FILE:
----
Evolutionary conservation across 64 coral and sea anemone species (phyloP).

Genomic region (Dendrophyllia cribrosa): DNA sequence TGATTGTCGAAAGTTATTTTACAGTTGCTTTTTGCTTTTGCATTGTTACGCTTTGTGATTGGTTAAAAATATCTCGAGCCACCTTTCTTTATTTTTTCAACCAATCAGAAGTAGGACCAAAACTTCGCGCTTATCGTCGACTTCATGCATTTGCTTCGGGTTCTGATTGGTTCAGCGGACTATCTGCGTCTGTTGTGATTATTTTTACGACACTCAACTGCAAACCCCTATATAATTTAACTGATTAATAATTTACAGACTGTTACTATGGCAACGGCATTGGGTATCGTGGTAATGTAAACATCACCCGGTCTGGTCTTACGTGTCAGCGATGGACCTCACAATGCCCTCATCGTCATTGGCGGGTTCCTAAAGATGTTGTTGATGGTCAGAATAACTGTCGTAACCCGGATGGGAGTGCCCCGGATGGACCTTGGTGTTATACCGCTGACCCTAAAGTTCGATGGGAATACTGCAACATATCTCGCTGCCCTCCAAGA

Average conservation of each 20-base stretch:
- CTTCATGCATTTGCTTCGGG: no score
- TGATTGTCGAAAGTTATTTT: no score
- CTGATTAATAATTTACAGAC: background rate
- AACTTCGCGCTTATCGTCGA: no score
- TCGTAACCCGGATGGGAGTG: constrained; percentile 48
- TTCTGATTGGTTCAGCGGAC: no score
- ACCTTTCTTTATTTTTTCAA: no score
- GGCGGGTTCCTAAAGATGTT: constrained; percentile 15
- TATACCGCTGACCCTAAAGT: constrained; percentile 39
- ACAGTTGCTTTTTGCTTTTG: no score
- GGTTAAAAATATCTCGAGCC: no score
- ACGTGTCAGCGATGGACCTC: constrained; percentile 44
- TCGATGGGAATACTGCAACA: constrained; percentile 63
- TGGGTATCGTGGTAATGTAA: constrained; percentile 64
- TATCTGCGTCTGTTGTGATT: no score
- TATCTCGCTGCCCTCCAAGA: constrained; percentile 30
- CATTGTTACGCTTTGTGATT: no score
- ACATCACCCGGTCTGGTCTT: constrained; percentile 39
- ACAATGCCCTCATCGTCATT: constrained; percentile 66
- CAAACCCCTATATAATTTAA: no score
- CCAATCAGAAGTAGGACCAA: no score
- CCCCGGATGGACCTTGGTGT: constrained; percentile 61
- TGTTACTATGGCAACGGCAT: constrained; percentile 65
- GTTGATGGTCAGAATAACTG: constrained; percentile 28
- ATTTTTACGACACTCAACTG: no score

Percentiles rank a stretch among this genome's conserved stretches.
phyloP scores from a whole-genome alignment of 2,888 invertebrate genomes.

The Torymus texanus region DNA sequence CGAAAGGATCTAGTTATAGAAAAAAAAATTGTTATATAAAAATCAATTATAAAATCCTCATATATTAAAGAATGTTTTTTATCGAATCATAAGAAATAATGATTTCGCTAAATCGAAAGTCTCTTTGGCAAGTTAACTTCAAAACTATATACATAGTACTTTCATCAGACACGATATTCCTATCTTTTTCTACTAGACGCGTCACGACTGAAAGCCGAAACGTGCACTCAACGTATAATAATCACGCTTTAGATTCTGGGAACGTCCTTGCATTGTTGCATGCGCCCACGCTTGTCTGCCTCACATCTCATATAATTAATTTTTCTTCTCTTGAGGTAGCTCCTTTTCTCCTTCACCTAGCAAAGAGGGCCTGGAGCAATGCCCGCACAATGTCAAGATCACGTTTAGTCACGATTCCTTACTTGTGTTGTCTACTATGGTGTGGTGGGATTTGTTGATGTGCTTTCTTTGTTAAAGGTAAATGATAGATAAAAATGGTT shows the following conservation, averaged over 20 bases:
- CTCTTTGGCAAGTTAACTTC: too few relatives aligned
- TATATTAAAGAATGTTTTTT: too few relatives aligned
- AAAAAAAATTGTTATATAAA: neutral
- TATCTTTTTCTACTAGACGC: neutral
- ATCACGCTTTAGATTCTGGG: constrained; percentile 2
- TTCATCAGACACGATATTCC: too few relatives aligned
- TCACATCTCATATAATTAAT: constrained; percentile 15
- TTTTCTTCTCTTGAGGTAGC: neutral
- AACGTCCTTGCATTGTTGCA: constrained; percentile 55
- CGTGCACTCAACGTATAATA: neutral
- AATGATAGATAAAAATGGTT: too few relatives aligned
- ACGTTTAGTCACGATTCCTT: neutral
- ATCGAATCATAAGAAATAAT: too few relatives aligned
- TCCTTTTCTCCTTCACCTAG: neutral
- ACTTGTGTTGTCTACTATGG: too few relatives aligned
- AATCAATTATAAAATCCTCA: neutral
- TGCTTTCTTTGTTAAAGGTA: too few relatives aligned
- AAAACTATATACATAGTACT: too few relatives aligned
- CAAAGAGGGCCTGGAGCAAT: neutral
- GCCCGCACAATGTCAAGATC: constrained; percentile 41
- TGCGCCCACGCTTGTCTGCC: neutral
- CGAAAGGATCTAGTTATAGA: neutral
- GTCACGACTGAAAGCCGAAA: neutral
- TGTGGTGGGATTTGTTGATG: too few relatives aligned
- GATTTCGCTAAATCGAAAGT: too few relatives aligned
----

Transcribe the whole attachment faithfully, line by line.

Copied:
Evolutionary conservation across 64 coral and sea anemone species (phyloP).

Genomic region (Dendrophyllia cribrosa): DNA sequence TGATTGTCGAAAGTTATTTTACAGTTGCTTTTTGCTTTTGCATTGTTACGCTTTGTGATTGGTTAAAAATATCTCGAGCCACCTTTCTTTATTTTTTCAACCAATCAGAAGTAGGACCAAAACTTCGCGCTTATCGTCGACTTCATGCATTTGCTTCGGGTTCTGATTGGTTCAGCGGACTATCTGCGTCTGTTGTGATTATTTTTACGACACTCAACTGCAAACCCCTATATAATTTAACTGATTAATAATTTACAGACTGTTACTATGGCAACGGCATTGGGTATCGTGGTAATGTAAACATCACCCGGTCTGGTCTTACGTGTCAGCGATGGACCTCACAATGCCCTCATCGTCATTGGCGGGTTCCTAAAGATGTTGTTGATGGTCAGAATAACTGTCGTAACCCGGATGGGAGTGCCCCGGATGGACCTTGGTGTTATACCGCTGACCCTAAAGTTCGATGGGAATACTGCAACATATCTCGCTGCCCTCCAAGA

Average conservation of each 20-base stretch:
- CTTCATGCATTTGCTTCGGG: no score
- TGATTGTCGAAAGTTATTTT: no score
- CTGATTAATAATTTACAGAC: background rate
- AACTTCGCGCTTATCGTCGA: no score
- TCGTAACCCGGATGGGAGTG: constrained; percentile 48
- TTCTGATTGGTTCAGCGGAC: no score
- ACCTTTCTTTATTTTTTCAA: no score
- GGCGGGTTCCTAAAGATGTT: constrained; percentile 15
- TATACCGCTGACCCTAAAGT: constrained; percentile 39
- ACAGTTGCTTTTTGCTTTTG: no score
- GGTTAAAAATATCTCGAGCC: no score
- ACGTGTCAGCGATGGACCTC: constrained; percentile 44
- TCGATGGGAATACTGCAACA: constrained; percentile 63
- TGGGTATCGTGGTAATGTAA: constrained; percentile 64
- TATCTGCGTCTGTTGTGATT: no score
- TATCTCGCTGCCCTCCAAGA: constrained; percentile 30
- CATTGTTACGCTTTGTGATT: no score
- ACATCACCCGGTCTGGTCTT: constrained; percentile 39
- ACAATGCCCTCATCGTCATT: constrained; percentile 66
- CAAACCCCTATATAATTTAA: no score
- CCAATCAGAAGTAGGACCAA: no score
- CCCCGGATGGACCTTGGTGT: constrained; percentile 61
- TGTTACTATGGCAACGGCAT: constrained; percentile 65
- GTTGATGGTCAGAATAACTG: constrained; percentile 28
- ATTTTTACGACACTCAACTG: no score

Percentiles rank a stretch among this genome's conserved stretches.
phyloP scores from a whole-genome alignment of 2,888 invertebrate genomes.

The Torymus texanus region DNA sequence CGAAAGGATCTAGTTATAGAAAAAAAAATTGTTATATAAAAATCAATTATAAAATCCTCATATATTAAAGAATGTTTTTTATCGAATCATAAGAAATAATGATTTCGCTAAATCGAAAGTCTCTTTGGCAAGTTAACTTCAAAACTATATACATAGTACTTTCATCAGACACGATATTCCTATCTTTTTCTACTAGACGCGTCACGACTGAAAGCCGAAACGTGCACTCAACGTATAATAATCACGCTTTAGATTCTGGGAACGTCCTTGCATTGTTGCATGCGCCCACGCTTGTCTGCCTCACATCTCATATAATTAATTTTTCTTCTCTTGAGGTAGCTCCTTTTCTCCTTCACCTAGCAAAGAGGGCCTGGAGCAATGCCCGCACAATGTCAAGATCACGTTTAGTCACGATTCCTTACTTGTGTTGTCTACTATGGTGTGGTGGGATTTGTTGATGTGCTTTCTTTGTTAAAGGTAAATGATAGATAAAAATGGTT shows the following conservation, averaged over 20 bases:
- CTCTTTGGCAAGTTAACTTC: too few relatives aligned
- TATATTAAAGAATGTTTTTT: too few relatives aligned
- AAAAAAAATTGTTATATAAA: neutral
- TATCTTTTTCTACTAGACGC: neutral
- ATCACGCTTTAGATTCTGGG: constrained; percentile 2
- TTCATCAGACACGATATTCC: too few relatives aligned
- TCACATCTCATATAATTAAT: constrained; percentile 15
- TTTTCTTCTCTTGAGGTAGC: neutral
- AACGTCCTTGCATTGTTGCA: constrained; percentile 55
- CGTGCACTCAACGTATAATA: neutral
- AATGATAGATAAAAATGGTT: too few relatives aligned
- ACGTTTAGTCACGATTCCTT: neutral
- ATCGAATCATAAGAAATAAT: too few relatives aligned
- TCCTTTTCTCCTTCACCTAG: neutral
- ACTTGTGTTGTCTACTATGG: too few relatives aligned
- AATCAATTATAAAATCCTCA: neutral
- TGCTTTCTTTGTTAAAGGTA: too few relatives aligned
- AAAACTATATACATAGTACT: too few relatives aligned
- CAAAGAGGGCCTGGAGCAAT: neutral
- GCCCGCACAATGTCAAGATC: constrained; percentile 41
- TGCGCCCACGCTTGTCTGCC: neutral
- CGAAAGGATCTAGTTATAGA: neutral
- GTCACGACTGAAAGCCGAAA: neutral
- TGTGGTGGGATTTGTTGATG: too few relatives aligned
- GATTTCGCTAAATCGAAAGT: too few relatives aligned